Are Baltic grey seals (Halichoerus grypus grypus) exposed to phenol derivatives?

Plastics and endocrine active compounds (EDCs) reaching the sea is a very current topic. Global society is beginning to notice plastics accumulating on beaches, in coastal waters and in so-called “Great Garbage Patches” in the oceans. The main environmental interest in EDCs concerns their harmful effect on living organisms as they interfere with the proper functioning of hormones responsible for homeostasis, reproduction and development processes. One  group of EDCs entering the Southern Baltic is that of the phenol derivatives: bisphenol A (BPA) and alkylphenols, 4-tert-octylphenol (4-t-OP) and 4-nonylphenol (4-NP). These are used in food/drink containers, cosmetics, latex paints, car tyres, electronic products, shopping receipts and many other things. Despite their negative effects on organisms, they are still used and continue to accumulate in the sea. Research into the functioning of these compounds in the marine environment has been conducted for several decades, constantly providing new information, and we know that organisms from various trophic levels, including marine mammals and humans, are exposed to their harmful effects. Therefore, with the consent of our Ethics Committee, we investigated live grey seals in the Professor Skóra Marine Station  (University of Gdańsk) in Hel. A breeding herd of seals lives at the station and 2-4 pups are born annually, which are later released into the Baltic.

Are Baltic grey seals. Atlas of Science

Fig. 1 Maternal transfer of bisphenol A (BPA), 4-tert-octylphenol, (4-t-OP) and 4-nonylphenol (4-NP) in grey seals.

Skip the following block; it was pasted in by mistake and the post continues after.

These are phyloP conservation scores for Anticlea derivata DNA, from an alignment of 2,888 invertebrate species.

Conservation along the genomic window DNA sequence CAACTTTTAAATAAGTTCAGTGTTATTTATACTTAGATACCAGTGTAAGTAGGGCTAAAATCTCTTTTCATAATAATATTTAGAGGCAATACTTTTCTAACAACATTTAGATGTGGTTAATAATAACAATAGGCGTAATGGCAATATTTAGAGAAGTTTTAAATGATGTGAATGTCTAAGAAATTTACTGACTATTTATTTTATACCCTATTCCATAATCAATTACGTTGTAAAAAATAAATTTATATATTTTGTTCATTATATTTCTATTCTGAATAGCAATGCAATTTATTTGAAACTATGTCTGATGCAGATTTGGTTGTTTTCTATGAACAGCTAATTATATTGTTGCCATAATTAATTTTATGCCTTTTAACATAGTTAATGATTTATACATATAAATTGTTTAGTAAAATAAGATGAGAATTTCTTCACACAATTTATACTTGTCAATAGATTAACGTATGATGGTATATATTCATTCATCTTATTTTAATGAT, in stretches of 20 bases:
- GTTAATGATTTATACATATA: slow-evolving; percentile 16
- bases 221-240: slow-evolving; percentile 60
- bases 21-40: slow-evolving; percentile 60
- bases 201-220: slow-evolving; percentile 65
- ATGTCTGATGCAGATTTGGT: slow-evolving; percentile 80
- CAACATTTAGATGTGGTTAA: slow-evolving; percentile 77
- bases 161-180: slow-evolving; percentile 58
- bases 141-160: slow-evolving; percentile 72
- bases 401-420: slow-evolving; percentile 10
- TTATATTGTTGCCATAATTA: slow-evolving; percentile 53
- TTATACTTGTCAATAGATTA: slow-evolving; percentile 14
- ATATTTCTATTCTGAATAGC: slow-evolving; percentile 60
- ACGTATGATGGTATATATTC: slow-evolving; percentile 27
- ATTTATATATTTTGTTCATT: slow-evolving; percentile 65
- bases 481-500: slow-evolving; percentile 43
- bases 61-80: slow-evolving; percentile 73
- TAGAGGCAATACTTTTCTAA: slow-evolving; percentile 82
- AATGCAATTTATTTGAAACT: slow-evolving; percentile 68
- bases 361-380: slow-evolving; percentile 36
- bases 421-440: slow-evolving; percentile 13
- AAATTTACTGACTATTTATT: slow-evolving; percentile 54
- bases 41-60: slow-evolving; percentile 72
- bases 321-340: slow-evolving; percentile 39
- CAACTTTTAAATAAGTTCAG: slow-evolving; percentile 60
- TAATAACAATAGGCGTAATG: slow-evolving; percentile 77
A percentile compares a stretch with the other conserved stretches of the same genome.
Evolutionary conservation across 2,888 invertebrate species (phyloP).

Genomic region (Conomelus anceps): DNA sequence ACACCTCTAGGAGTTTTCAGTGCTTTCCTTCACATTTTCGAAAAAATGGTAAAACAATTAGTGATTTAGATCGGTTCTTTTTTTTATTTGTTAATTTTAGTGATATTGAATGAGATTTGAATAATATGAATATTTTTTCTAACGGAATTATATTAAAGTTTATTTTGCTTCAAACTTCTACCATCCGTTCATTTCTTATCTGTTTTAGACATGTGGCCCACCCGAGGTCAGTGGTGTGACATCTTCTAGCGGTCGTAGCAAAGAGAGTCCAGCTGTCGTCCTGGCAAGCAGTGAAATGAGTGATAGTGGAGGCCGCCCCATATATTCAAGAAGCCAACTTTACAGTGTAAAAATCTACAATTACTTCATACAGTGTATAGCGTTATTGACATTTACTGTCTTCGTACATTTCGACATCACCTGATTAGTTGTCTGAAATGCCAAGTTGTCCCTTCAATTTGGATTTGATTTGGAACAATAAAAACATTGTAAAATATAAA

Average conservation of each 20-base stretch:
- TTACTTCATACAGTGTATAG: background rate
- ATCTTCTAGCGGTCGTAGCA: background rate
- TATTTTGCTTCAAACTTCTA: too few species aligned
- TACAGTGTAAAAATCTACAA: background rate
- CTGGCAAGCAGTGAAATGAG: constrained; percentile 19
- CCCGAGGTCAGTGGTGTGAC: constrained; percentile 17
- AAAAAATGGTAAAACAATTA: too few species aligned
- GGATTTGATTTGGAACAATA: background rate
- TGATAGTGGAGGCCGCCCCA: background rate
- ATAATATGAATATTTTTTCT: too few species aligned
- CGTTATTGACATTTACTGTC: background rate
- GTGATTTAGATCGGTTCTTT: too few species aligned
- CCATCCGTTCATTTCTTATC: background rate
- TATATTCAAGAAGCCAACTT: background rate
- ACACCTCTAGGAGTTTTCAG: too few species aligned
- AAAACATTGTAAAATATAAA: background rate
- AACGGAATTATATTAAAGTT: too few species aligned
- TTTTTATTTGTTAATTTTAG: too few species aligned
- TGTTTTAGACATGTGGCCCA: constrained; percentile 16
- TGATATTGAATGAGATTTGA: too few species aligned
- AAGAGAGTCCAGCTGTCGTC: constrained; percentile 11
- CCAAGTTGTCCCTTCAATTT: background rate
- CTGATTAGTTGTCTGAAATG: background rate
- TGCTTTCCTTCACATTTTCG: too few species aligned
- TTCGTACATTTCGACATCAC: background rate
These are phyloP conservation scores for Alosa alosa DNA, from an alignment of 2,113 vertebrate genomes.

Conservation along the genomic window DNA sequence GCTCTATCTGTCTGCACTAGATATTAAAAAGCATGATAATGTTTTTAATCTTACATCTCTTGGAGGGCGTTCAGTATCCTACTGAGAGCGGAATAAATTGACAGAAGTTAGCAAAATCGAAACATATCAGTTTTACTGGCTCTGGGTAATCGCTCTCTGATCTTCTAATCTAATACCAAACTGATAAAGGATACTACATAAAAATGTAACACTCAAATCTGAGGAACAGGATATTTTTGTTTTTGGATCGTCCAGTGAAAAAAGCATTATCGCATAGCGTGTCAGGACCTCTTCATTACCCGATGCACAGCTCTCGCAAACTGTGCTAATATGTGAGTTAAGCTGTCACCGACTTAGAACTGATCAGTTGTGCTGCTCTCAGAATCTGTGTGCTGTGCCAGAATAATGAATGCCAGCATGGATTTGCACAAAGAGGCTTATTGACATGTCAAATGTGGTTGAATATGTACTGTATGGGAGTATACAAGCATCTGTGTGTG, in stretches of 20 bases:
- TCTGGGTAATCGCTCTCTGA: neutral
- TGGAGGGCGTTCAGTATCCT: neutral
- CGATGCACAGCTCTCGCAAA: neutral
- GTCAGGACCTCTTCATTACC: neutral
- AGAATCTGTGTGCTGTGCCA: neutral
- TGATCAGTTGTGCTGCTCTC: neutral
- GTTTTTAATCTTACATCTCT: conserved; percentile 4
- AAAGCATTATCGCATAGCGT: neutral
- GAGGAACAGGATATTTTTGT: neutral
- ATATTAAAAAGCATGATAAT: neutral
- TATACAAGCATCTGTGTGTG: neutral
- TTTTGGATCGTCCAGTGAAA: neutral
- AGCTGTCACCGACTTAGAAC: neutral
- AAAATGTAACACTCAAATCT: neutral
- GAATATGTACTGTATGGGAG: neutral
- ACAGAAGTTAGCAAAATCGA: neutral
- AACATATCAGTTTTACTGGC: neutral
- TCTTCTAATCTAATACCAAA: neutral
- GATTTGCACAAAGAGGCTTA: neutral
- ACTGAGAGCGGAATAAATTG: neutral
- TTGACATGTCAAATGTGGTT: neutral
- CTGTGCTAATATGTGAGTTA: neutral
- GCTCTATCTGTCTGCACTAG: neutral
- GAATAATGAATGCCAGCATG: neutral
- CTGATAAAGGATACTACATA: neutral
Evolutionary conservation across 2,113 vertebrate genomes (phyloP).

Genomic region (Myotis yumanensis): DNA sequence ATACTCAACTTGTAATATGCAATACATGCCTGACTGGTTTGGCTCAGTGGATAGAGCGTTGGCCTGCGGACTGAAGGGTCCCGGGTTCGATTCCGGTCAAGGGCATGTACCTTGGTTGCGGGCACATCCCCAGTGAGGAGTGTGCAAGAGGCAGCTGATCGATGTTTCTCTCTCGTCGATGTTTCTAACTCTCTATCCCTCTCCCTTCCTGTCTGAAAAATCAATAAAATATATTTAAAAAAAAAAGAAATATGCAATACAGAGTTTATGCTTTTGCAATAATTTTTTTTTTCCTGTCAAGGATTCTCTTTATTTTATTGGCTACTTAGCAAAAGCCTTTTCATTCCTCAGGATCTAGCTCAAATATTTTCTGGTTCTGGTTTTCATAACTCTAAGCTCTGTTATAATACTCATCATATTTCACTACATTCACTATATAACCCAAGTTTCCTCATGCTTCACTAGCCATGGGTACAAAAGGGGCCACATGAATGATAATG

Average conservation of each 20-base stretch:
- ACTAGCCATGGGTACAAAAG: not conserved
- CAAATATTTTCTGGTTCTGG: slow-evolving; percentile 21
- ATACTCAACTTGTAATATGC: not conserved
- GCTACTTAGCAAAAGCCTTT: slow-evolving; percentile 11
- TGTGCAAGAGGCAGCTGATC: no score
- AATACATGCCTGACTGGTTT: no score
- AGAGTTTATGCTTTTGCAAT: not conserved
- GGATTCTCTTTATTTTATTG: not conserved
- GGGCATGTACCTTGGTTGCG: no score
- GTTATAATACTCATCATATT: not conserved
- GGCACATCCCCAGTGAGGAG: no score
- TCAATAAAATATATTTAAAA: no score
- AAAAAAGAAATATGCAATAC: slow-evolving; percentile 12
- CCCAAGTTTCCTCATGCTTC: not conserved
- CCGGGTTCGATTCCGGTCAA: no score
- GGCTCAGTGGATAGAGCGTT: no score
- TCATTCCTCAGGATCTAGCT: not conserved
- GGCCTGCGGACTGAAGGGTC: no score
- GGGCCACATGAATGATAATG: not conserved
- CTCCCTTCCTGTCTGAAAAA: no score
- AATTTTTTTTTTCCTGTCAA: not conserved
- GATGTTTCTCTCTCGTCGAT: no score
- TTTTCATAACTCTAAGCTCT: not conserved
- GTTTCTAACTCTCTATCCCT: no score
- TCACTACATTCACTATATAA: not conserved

Cooperation with this centre enabled us to conduct unique research into the levels of BPA, 4-t-OP and 4-NP in grey seals and their transfer to the next generation during the prenatal stage and infancy. We were especially interested in the burden of EDCs on pups and their detoxification capabilities. During the 2-year study, we took blood samples from pregnant females every two months, then milk and blood samples from new mothers, and blood and fur samples from pups. The seal centre and Baltic herring (seals’ food) were also monitored. After three months, the now independent pups were released into the Baltic.

The study provided a lot of new information. Interestingly, neither the age of the females nor the number of previous births influenced the concentration of phenol derivatives in their blood. However, a strong relationship was found between their diet and xenobiotics in their blood, proving food to be an important source of EDCs. Pregnant females exposed to high concentrations exhibited greater retention of BPA in the placenta than alkylphenols, which the placenta does not impede, thus demonstrating intergenerational transfer of phenol derivatives in utero. Different amounts of maternal EDC transfer are probably controlled by their physicochemical properties. After birth, the pup undergoes further intoxication with alkylphenols/BPA via milk as the mother’s organism detoxifies and eliminates xenobiotics. During this period, BPA, 4-t-OP and 4-NP in her blood drop by 25-65%, and fur becomes a secondary detoxification mechanism. Although the young body lacks the full capacity to metabolize and remove toxic compounds, there is a proven limit for phenol derivatives in the blood of 10 ng∙cm-3, above which the pup’s defense processes are triggered. A high xenobiotics load exceeding the limit at which the pup is born initiates activation of enzymes involved in the metabolism of xenobiotics faster than at low concentrations. Dilution of phenol derivatives in the pups’ blood occurs during lactation, when the greatest weight gain (up to 30-40 kg) takes place. This phase of life should therefore be considered decisive for their condition and it should be concluded that during infancy in the seal centre phenol derivatives do not threaten their health and life.

Iga Nehring, Lucyna Falkowska
Department of Marine Chemistry and Environmental Protection, Institute of Oceanography,
University of Gdansk, Al. Pilsudskiego 46, 81-378 Gdynia, Poland


Maternal transfer of phenol derivatives in the Baltic grey seal Halichoerus grypus grypus.
Nehring I, Falkowska L, Staniszewska M, Pawliczka I, Bodziach K
Environ Pollut. 2018 Nov


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